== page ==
Maddy:That’s a fair point, but I think that the first definition implicitly accounts for this issue since it says that the will of the people can be exercised indirectly. So instead of Athenian style direct-democracy where all citizens vote on matters of state, people can elect a body of well-informed, intelligent people to govern and make decisions for them. If we created a body of representatives to run the state on behalf of the people, it would be more manageable since citizens would be free to focus on other affairs between election cycles.

TJ: I didn’t consider that part of the definition, but if you interpret it that way, I suppose it would work. It would still be slower to act, but under the right circumstances, it might even produce better results since the free exchange of ideas between people would promote creative and innovative thinking.

Maddy: Yeah, a system that is based around one individual is pretty limited by the ruler and their receptiveness to advice.

TJ: But if you think about it, this style of representative democracy creates some new problems as well.

Maddy: In what sense?

TJ: Well it seems like it’s sowing the seeds of its own destruction by creating a ruling oligarchy, even if it the individuals are democratically elected. What’s to stop them from accumulating power and refusing to step out of office, or worse, what happens if a populist comes around and manipulates people to accumulate power. A democratic system seems nice but unsustainable. It would just morph into something else whenever the tides of politics shifted. No citizen would feel secure in their government.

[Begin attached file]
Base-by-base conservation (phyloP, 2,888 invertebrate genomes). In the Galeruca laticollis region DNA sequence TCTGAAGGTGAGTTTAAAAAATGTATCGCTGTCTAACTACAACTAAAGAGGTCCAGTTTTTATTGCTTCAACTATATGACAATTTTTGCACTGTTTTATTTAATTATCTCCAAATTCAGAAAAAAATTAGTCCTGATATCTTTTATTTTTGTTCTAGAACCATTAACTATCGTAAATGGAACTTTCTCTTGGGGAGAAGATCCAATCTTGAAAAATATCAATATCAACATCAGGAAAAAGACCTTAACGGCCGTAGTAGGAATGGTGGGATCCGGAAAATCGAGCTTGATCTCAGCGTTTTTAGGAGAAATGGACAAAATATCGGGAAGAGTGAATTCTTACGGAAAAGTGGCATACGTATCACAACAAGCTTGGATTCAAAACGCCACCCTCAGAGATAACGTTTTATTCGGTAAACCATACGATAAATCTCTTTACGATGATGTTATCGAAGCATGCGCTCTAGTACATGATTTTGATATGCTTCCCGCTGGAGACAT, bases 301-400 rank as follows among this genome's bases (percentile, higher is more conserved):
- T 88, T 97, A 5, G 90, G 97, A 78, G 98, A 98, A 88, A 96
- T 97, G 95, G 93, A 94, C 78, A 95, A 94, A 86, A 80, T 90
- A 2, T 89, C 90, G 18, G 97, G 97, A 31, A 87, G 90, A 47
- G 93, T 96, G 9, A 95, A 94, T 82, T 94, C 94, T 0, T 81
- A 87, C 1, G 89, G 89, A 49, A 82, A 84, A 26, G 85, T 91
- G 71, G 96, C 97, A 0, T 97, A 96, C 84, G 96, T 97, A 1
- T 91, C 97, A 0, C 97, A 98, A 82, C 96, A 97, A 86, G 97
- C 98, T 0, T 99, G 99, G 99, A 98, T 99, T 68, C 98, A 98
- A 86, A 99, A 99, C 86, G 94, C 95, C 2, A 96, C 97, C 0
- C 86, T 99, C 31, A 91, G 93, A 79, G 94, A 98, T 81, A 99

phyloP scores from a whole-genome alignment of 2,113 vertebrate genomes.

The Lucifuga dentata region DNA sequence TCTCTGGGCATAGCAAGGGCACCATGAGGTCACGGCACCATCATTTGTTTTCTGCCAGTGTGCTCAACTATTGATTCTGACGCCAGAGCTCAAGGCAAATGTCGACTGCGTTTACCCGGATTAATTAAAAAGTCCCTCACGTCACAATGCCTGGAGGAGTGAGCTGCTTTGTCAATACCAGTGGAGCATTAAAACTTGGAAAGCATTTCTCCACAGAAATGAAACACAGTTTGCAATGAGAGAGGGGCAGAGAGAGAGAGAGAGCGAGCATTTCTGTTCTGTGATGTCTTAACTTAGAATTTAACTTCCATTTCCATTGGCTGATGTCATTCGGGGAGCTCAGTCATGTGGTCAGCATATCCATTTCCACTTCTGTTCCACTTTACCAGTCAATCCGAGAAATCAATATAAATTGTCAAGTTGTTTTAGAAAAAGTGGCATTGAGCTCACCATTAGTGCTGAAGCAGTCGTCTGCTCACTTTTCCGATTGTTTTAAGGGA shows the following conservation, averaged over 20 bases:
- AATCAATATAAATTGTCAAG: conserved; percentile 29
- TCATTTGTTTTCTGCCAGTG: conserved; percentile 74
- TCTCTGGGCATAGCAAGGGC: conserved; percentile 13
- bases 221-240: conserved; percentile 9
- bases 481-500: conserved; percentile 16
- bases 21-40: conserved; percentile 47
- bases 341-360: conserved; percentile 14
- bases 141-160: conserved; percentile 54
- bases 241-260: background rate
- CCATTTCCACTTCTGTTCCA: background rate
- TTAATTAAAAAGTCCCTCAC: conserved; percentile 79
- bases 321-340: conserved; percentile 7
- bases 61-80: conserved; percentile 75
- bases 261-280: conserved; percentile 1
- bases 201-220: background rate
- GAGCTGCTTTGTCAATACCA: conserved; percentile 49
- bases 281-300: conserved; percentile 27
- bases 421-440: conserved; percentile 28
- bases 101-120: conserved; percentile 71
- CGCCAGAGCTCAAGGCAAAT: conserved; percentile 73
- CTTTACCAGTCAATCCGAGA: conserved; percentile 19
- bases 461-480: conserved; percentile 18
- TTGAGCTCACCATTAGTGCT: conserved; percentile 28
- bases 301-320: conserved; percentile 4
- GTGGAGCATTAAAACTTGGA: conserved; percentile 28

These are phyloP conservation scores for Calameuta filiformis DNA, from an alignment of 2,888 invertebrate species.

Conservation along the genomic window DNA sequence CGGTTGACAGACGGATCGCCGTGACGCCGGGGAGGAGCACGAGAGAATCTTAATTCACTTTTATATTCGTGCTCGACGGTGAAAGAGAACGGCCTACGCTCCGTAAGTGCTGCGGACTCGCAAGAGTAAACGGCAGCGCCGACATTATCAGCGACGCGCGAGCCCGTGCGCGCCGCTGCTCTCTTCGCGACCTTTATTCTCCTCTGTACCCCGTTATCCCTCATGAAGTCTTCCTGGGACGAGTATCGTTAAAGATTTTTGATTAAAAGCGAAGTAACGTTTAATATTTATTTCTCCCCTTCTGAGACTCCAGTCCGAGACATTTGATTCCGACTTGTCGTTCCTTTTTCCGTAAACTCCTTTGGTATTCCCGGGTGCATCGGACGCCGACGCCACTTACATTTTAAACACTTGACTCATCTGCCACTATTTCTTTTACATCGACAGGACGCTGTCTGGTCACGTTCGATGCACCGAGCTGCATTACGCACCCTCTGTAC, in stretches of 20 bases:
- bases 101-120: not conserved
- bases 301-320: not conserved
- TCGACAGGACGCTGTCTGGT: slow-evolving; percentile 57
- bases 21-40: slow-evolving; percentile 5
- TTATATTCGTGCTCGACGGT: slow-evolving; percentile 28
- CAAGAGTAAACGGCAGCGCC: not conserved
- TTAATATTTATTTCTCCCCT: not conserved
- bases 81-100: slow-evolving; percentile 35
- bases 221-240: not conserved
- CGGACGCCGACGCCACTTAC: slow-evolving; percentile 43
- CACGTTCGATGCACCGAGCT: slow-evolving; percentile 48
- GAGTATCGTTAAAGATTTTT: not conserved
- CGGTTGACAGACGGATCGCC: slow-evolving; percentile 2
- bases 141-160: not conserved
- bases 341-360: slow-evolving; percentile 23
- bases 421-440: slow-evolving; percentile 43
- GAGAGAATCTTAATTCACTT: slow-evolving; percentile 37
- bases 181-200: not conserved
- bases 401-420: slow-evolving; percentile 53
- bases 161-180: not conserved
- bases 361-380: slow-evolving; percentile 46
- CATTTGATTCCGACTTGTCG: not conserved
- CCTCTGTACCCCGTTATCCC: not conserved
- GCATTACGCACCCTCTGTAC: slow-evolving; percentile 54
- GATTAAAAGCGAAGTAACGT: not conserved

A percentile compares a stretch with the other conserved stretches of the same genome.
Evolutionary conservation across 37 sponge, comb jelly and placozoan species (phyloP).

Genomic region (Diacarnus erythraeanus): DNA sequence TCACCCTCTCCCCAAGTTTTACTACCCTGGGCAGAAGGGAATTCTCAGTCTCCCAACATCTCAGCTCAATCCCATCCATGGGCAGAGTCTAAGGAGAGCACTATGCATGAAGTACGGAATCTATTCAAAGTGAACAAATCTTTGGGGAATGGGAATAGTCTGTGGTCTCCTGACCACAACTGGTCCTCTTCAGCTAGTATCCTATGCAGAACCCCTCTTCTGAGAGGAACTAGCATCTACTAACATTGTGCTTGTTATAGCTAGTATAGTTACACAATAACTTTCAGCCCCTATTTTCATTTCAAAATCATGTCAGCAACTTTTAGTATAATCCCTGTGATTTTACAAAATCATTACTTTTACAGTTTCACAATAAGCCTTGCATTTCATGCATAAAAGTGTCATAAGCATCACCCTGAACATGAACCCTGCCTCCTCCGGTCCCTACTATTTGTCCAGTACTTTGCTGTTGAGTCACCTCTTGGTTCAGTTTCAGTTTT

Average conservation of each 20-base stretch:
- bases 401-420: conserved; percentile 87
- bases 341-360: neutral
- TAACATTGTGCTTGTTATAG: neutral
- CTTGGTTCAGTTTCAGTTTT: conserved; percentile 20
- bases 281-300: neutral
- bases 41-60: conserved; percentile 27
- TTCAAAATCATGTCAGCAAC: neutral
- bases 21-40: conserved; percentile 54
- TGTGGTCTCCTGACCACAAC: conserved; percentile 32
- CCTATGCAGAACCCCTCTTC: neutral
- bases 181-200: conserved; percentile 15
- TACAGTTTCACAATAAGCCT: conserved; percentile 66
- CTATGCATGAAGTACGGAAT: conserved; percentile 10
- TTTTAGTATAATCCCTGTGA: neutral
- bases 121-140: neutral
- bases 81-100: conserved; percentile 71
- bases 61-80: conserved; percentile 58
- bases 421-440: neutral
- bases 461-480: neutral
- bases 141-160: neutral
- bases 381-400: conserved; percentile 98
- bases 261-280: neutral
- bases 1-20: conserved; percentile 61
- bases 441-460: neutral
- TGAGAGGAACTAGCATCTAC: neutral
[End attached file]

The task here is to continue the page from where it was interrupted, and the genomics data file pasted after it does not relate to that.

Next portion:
Maddy: Those are two tough problems, but I don’t think they’re fatal to the idea of democracy. We just need to ensure an appropriate separation of powers and cement faith in institutions.

TJ: You make it sound so easy.

Maddy: Well, I think that if we predetermine the reach of every representative’s power in the constitution I mentioned before and create other bodies to review their actions and keep them in check, then they can’t get too out of hand. A democracy needs to spread the power out and keep people within the government competing against each other so that one person’s ambition is kept in check by everyone else’s collective ambitions.

TJ: You’re definitely ripping off of Federalist 51.

Maddy: Maybe, but only because it’s a good idea. If you pit everybody against each other, then no individual will be able to accrue extensive power because everyone will have to fight the cumulative ambition of their peers. Also, the entire committee can’t try to seize power because we’ll have another insulated wing of government that is designed to review their actions and keep them in check.

TJ: Won’t all of that competition just compromise their efficiency?

Maddy: Honestly, their work will require more negotiating than any other system, but like I said before, the competition of ideas and ambition will bring forward the best, most well thought out plans as opposed to some half-baked dictatorial decree.